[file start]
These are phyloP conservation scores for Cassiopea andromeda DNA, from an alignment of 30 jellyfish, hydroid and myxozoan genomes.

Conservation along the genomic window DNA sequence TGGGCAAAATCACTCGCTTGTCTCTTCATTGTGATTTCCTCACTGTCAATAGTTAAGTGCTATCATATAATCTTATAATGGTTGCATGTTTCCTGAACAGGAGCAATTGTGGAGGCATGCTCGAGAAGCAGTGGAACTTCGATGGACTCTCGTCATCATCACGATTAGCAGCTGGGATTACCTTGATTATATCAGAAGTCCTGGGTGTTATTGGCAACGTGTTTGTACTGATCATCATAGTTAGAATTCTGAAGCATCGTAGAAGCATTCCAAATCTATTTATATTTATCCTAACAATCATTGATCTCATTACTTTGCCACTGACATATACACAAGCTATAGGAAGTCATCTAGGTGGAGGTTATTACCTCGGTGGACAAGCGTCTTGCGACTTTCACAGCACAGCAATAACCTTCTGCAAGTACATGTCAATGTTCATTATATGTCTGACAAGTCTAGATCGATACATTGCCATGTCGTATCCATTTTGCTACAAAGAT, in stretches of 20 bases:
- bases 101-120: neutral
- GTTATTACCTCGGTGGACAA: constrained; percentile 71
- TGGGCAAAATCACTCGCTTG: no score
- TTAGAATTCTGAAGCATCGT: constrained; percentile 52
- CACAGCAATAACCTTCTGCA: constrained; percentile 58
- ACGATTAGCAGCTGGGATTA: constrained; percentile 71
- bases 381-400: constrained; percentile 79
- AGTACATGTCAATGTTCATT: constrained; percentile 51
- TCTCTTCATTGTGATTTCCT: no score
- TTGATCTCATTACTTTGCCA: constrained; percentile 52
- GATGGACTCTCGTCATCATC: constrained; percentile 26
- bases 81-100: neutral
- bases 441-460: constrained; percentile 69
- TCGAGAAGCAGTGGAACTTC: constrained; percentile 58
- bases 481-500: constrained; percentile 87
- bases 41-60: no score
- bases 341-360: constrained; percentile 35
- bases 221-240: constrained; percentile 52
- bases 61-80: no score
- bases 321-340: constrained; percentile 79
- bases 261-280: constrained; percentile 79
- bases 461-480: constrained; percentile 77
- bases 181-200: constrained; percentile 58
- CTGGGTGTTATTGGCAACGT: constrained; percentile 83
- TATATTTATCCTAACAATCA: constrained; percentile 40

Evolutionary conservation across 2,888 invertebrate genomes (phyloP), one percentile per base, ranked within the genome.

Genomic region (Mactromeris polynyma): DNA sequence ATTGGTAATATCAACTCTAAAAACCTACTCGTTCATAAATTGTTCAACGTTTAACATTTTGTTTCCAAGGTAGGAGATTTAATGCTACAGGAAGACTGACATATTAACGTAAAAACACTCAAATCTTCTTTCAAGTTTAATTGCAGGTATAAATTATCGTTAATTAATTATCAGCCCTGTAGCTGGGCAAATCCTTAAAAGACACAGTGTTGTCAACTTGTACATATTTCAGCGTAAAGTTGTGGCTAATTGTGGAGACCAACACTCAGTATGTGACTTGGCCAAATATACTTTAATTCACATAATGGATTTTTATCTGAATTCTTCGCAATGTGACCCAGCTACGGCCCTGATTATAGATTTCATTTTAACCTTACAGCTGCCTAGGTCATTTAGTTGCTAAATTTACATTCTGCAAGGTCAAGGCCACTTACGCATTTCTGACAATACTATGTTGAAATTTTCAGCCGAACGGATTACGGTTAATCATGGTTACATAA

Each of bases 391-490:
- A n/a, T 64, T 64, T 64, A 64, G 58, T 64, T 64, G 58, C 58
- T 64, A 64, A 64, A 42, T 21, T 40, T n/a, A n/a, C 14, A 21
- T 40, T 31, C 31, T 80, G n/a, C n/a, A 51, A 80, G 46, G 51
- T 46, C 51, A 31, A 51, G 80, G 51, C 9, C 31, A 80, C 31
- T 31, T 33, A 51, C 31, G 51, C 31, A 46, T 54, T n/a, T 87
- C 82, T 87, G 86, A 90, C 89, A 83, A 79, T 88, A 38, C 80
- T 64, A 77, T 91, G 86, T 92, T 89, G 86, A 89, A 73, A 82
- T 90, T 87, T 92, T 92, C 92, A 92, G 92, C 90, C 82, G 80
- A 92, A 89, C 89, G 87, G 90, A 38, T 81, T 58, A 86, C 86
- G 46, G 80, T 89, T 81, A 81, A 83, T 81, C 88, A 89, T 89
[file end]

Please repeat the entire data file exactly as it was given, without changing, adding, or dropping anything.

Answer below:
These are phyloP conservation scores for Cassiopea andromeda DNA, from an alignment of 30 jellyfish, hydroid and myxozoan genomes.

Conservation along the genomic window DNA sequence TGGGCAAAATCACTCGCTTGTCTCTTCATTGTGATTTCCTCACTGTCAATAGTTAAGTGCTATCATATAATCTTATAATGGTTGCATGTTTCCTGAACAGGAGCAATTGTGGAGGCATGCTCGAGAAGCAGTGGAACTTCGATGGACTCTCGTCATCATCACGATTAGCAGCTGGGATTACCTTGATTATATCAGAAGTCCTGGGTGTTATTGGCAACGTGTTTGTACTGATCATCATAGTTAGAATTCTGAAGCATCGTAGAAGCATTCCAAATCTATTTATATTTATCCTAACAATCATTGATCTCATTACTTTGCCACTGACATATACACAAGCTATAGGAAGTCATCTAGGTGGAGGTTATTACCTCGGTGGACAAGCGTCTTGCGACTTTCACAGCACAGCAATAACCTTCTGCAAGTACATGTCAATGTTCATTATATGTCTGACAAGTCTAGATCGATACATTGCCATGTCGTATCCATTTTGCTACAAAGAT, in stretches of 20 bases:
- bases 101-120: neutral
- GTTATTACCTCGGTGGACAA: constrained; percentile 71
- TGGGCAAAATCACTCGCTTG: no score
- TTAGAATTCTGAAGCATCGT: constrained; percentile 52
- CACAGCAATAACCTTCTGCA: constrained; percentile 58
- ACGATTAGCAGCTGGGATTA: constrained; percentile 71
- bases 381-400: constrained; percentile 79
- AGTACATGTCAATGTTCATT: constrained; percentile 51
- TCTCTTCATTGTGATTTCCT: no score
- TTGATCTCATTACTTTGCCA: constrained; percentile 52
- GATGGACTCTCGTCATCATC: constrained; percentile 26
- bases 81-100: neutral
- bases 441-460: constrained; percentile 69
- TCGAGAAGCAGTGGAACTTC: constrained; percentile 58
- bases 481-500: constrained; percentile 87
- bases 41-60: no score
- bases 341-360: constrained; percentile 35
- bases 221-240: constrained; percentile 52
- bases 61-80: no score
- bases 321-340: constrained; percentile 79
- bases 261-280: constrained; percentile 79
- bases 461-480: constrained; percentile 77
- bases 181-200: constrained; percentile 58
- CTGGGTGTTATTGGCAACGT: constrained; percentile 83
- TATATTTATCCTAACAATCA: constrained; percentile 40

Evolutionary conservation across 2,888 invertebrate genomes (phyloP), one percentile per base, ranked within the genome.

Genomic region (Mactromeris polynyma): DNA sequence ATTGGTAATATCAACTCTAAAAACCTACTCGTTCATAAATTGTTCAACGTTTAACATTTTGTTTCCAAGGTAGGAGATTTAATGCTACAGGAAGACTGACATATTAACGTAAAAACACTCAAATCTTCTTTCAAGTTTAATTGCAGGTATAAATTATCGTTAATTAATTATCAGCCCTGTAGCTGGGCAAATCCTTAAAAGACACAGTGTTGTCAACTTGTACATATTTCAGCGTAAAGTTGTGGCTAATTGTGGAGACCAACACTCAGTATGTGACTTGGCCAAATATACTTTAATTCACATAATGGATTTTTATCTGAATTCTTCGCAATGTGACCCAGCTACGGCCCTGATTATAGATTTCATTTTAACCTTACAGCTGCCTAGGTCATTTAGTTGCTAAATTTACATTCTGCAAGGTCAAGGCCACTTACGCATTTCTGACAATACTATGTTGAAATTTTCAGCCGAACGGATTACGGTTAATCATGGTTACATAA

Each of bases 391-490:
- A n/a, T 64, T 64, T 64, A 64, G 58, T 64, T 64, G 58, C 58
- T 64, A 64, A 64, A 42, T 21, T 40, T n/a, A n/a, C 14, A 21
- T 40, T 31, C 31, T 80, G n/a, C n/a, A 51, A 80, G 46, G 51
- T 46, C 51, A 31, A 51, G 80, G 51, C 9, C 31, A 80, C 31
- T 31, T 33, A 51, C 31, G 51, C 31, A 46, T 54, T n/a, T 87
- C 82, T 87, G 86, A 90, C 89, A 83, A 79, T 88, A 38, C 80
- T 64, A 77, T 91, G 86, T 92, T 89, G 86, A 89, A 73, A 82
- T 90, T 87, T 92, T 92, C 92, A 92, G 92, C 90, C 82, G 80
- A 92, A 89, C 89, G 87, G 90, A 38, T 81, T 58, A 86, C 86
- G 46, G 80, T 89, T 81, A 81, A 83, T 81, C 88, A 89, T 89